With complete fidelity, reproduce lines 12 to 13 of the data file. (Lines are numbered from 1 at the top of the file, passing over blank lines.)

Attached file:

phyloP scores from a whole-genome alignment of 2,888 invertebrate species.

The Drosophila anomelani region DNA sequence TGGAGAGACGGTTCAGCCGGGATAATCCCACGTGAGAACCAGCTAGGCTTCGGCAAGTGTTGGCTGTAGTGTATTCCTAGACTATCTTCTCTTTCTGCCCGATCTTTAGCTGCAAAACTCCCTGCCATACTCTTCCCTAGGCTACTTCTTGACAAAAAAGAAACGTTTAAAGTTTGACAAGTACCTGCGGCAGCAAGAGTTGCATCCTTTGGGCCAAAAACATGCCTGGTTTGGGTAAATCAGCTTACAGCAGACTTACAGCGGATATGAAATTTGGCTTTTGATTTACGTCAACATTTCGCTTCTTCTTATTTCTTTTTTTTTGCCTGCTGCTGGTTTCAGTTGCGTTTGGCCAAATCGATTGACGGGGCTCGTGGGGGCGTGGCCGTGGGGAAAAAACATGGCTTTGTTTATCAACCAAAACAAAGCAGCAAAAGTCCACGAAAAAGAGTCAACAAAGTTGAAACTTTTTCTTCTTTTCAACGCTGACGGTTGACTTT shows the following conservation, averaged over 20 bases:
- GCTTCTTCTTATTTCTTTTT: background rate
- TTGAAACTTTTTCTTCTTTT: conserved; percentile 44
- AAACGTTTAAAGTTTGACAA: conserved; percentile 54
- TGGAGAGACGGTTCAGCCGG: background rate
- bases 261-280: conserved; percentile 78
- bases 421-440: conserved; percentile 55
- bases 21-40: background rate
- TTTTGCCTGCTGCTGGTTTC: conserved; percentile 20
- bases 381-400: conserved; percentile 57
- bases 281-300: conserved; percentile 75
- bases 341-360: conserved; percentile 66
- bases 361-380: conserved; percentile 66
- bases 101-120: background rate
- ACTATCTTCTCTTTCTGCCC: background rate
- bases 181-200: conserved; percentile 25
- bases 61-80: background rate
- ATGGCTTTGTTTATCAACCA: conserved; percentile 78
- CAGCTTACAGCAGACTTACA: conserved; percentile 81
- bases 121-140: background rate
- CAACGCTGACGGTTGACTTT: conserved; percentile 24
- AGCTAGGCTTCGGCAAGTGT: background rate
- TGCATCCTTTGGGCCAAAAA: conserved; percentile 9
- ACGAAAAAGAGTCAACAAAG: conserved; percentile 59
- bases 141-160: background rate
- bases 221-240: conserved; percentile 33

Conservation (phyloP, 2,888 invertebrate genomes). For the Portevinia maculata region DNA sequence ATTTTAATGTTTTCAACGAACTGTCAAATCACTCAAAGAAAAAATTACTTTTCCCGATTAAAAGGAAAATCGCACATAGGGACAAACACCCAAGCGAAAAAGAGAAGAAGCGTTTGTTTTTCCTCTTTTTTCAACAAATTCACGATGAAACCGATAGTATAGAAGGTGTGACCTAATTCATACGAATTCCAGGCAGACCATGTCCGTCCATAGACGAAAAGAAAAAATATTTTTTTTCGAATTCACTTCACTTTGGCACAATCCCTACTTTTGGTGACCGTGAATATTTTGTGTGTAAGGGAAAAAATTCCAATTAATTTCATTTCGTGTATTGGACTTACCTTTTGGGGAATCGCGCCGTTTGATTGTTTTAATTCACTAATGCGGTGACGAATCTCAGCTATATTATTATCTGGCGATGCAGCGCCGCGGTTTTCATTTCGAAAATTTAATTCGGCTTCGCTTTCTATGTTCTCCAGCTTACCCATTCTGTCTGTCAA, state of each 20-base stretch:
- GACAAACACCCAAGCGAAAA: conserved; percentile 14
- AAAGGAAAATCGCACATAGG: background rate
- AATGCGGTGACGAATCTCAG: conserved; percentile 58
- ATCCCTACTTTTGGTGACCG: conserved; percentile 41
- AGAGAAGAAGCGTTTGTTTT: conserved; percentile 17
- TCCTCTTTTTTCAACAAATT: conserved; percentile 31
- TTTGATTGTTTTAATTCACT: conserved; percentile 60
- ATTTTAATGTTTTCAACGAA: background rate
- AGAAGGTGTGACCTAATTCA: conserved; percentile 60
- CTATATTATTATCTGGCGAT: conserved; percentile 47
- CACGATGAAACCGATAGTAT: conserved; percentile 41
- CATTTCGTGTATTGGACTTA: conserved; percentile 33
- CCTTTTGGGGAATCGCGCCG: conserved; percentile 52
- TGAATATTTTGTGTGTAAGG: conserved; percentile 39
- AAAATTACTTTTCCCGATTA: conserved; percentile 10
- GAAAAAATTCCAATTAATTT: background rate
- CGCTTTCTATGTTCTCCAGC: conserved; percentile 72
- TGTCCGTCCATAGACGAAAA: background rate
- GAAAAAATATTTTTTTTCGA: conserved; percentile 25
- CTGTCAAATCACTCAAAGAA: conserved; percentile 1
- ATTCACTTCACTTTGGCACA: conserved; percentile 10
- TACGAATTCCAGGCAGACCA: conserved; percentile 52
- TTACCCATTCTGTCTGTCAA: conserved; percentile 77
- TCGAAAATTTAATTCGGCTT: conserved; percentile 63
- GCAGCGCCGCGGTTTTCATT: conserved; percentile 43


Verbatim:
- bases 281-300: conserved; percentile 75
- bases 341-360: conserved; percentile 66